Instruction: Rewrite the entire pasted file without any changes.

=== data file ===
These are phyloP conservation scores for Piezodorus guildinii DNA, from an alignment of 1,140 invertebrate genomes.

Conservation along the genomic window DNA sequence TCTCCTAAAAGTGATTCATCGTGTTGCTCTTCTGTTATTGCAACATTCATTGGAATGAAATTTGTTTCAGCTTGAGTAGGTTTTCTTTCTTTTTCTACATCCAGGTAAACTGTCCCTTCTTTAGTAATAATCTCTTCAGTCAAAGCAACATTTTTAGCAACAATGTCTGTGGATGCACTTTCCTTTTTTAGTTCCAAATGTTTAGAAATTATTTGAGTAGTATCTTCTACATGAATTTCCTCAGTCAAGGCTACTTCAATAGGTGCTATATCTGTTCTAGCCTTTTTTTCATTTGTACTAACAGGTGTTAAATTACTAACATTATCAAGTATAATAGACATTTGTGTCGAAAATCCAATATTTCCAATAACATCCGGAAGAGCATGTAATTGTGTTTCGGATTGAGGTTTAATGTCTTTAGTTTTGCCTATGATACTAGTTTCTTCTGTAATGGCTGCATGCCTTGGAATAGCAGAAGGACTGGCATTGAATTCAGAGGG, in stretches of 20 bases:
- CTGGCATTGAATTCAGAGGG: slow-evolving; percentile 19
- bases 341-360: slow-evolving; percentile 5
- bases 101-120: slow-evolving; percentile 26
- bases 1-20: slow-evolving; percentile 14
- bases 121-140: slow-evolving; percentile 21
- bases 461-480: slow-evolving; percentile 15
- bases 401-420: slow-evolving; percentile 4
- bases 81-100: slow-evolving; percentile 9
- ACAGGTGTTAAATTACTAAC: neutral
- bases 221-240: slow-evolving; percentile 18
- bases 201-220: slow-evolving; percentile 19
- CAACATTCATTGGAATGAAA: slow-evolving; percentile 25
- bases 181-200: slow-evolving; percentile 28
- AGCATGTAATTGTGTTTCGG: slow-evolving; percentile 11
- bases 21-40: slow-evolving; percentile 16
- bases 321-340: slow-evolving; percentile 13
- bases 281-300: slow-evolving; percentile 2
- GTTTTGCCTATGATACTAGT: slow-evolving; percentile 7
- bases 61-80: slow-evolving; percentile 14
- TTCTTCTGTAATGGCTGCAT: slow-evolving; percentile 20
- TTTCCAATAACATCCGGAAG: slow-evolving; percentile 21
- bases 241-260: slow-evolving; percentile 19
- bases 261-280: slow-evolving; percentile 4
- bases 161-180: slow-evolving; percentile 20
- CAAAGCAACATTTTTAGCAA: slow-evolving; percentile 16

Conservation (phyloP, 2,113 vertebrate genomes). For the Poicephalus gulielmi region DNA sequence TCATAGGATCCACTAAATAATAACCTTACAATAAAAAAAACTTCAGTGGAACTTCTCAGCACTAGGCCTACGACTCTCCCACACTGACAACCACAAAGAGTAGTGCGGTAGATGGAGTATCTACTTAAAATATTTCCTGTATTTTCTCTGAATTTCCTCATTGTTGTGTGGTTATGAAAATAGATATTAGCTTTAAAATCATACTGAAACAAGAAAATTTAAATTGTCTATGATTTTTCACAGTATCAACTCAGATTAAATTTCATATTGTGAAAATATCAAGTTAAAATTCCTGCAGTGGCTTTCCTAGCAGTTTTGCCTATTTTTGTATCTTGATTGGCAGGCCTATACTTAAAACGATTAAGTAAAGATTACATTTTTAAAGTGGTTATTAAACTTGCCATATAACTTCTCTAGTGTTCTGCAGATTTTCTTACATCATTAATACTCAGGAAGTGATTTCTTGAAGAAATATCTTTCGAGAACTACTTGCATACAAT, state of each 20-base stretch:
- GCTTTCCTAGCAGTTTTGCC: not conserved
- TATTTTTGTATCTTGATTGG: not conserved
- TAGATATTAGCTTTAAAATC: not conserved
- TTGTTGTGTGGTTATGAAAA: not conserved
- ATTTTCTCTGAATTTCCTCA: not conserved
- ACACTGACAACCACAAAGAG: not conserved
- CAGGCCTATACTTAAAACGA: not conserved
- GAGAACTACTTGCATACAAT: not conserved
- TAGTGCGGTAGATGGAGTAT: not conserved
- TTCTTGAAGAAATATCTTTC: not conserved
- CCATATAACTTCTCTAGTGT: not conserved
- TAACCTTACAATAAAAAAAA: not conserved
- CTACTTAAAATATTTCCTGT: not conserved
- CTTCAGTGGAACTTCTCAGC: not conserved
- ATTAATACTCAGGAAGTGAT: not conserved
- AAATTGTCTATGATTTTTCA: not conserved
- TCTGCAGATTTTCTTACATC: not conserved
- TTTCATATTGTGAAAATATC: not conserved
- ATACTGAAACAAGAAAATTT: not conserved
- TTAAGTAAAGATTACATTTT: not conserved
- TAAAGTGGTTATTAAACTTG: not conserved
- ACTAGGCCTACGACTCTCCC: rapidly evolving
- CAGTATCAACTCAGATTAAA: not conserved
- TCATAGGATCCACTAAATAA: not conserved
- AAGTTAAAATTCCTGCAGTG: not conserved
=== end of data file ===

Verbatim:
These are phyloP conservation scores for Piezodorus guildinii DNA, from an alignment of 1,140 invertebrate genomes.

Conservation along the genomic window DNA sequence TCTCCTAAAAGTGATTCATCGTGTTGCTCTTCTGTTATTGCAACATTCATTGGAATGAAATTTGTTTCAGCTTGAGTAGGTTTTCTTTCTTTTTCTACATCCAGGTAAACTGTCCCTTCTTTAGTAATAATCTCTTCAGTCAAAGCAACATTTTTAGCAACAATGTCTGTGGATGCACTTTCCTTTTTTAGTTCCAAATGTTTAGAAATTATTTGAGTAGTATCTTCTACATGAATTTCCTCAGTCAAGGCTACTTCAATAGGTGCTATATCTGTTCTAGCCTTTTTTTCATTTGTACTAACAGGTGTTAAATTACTAACATTATCAAGTATAATAGACATTTGTGTCGAAAATCCAATATTTCCAATAACATCCGGAAGAGCATGTAATTGTGTTTCGGATTGAGGTTTAATGTCTTTAGTTTTGCCTATGATACTAGTTTCTTCTGTAATGGCTGCATGCCTTGGAATAGCAGAAGGACTGGCATTGAATTCAGAGGG, in stretches of 20 bases:
- CTGGCATTGAATTCAGAGGG: slow-evolving; percentile 19
- bases 341-360: slow-evolving; percentile 5
- bases 101-120: slow-evolving; percentile 26
- bases 1-20: slow-evolving; percentile 14
- bases 121-140: slow-evolving; percentile 21
- bases 461-480: slow-evolving; percentile 15
- bases 401-420: slow-evolving; percentile 4
- bases 81-100: slow-evolving; percentile 9
- ACAGGTGTTAAATTACTAAC: neutral
- bases 221-240: slow-evolving; percentile 18
- bases 201-220: slow-evolving; percentile 19
- CAACATTCATTGGAATGAAA: slow-evolving; percentile 25
- bases 181-200: slow-evolving; percentile 28
- AGCATGTAATTGTGTTTCGG: slow-evolving; percentile 11
- bases 21-40: slow-evolving; percentile 16
- bases 321-340: slow-evolving; percentile 13
- bases 281-300: slow-evolving; percentile 2
- GTTTTGCCTATGATACTAGT: slow-evolving; percentile 7
- bases 61-80: slow-evolving; percentile 14
- TTCTTCTGTAATGGCTGCAT: slow-evolving; percentile 20
- TTTCCAATAACATCCGGAAG: slow-evolving; percentile 21
- bases 241-260: slow-evolving; percentile 19
- bases 261-280: slow-evolving; percentile 4
- bases 161-180: slow-evolving; percentile 20
- CAAAGCAACATTTTTAGCAA: slow-evolving; percentile 16

Conservation (phyloP, 2,113 vertebrate genomes). For the Poicephalus gulielmi region DNA sequence TCATAGGATCCACTAAATAATAACCTTACAATAAAAAAAACTTCAGTGGAACTTCTCAGCACTAGGCCTACGACTCTCCCACACTGACAACCACAAAGAGTAGTGCGGTAGATGGAGTATCTACTTAAAATATTTCCTGTATTTTCTCTGAATTTCCTCATTGTTGTGTGGTTATGAAAATAGATATTAGCTTTAAAATCATACTGAAACAAGAAAATTTAAATTGTCTATGATTTTTCACAGTATCAACTCAGATTAAATTTCATATTGTGAAAATATCAAGTTAAAATTCCTGCAGTGGCTTTCCTAGCAGTTTTGCCTATTTTTGTATCTTGATTGGCAGGCCTATACTTAAAACGATTAAGTAAAGATTACATTTTTAAAGTGGTTATTAAACTTGCCATATAACTTCTCTAGTGTTCTGCAGATTTTCTTACATCATTAATACTCAGGAAGTGATTTCTTGAAGAAATATCTTTCGAGAACTACTTGCATACAAT, state of each 20-base stretch:
- GCTTTCCTAGCAGTTTTGCC: not conserved
- TATTTTTGTATCTTGATTGG: not conserved
- TAGATATTAGCTTTAAAATC: not conserved
- TTGTTGTGTGGTTATGAAAA: not conserved
- ATTTTCTCTGAATTTCCTCA: not conserved
- ACACTGACAACCACAAAGAG: not conserved
- CAGGCCTATACTTAAAACGA: not conserved
- GAGAACTACTTGCATACAAT: not conserved
- TAGTGCGGTAGATGGAGTAT: not conserved
- TTCTTGAAGAAATATCTTTC: not conserved
- CCATATAACTTCTCTAGTGT: not conserved
- TAACCTTACAATAAAAAAAA: not conserved
- CTACTTAAAATATTTCCTGT: not conserved
- CTTCAGTGGAACTTCTCAGC: not conserved
- ATTAATACTCAGGAAGTGAT: not conserved
- AAATTGTCTATGATTTTTCA: not conserved
- TCTGCAGATTTTCTTACATC: not conserved
- TTTCATATTGTGAAAATATC: not conserved
- ATACTGAAACAAGAAAATTT: not conserved
- TTAAGTAAAGATTACATTTT: not conserved
- TAAAGTGGTTATTAAACTTG: not conserved
- ACTAGGCCTACGACTCTCCC: rapidly evolving
- CAGTATCAACTCAGATTAAA: not conserved
- TCATAGGATCCACTAAATAA: not conserved
- AAGTTAAAATTCCTGCAGTG: not conserved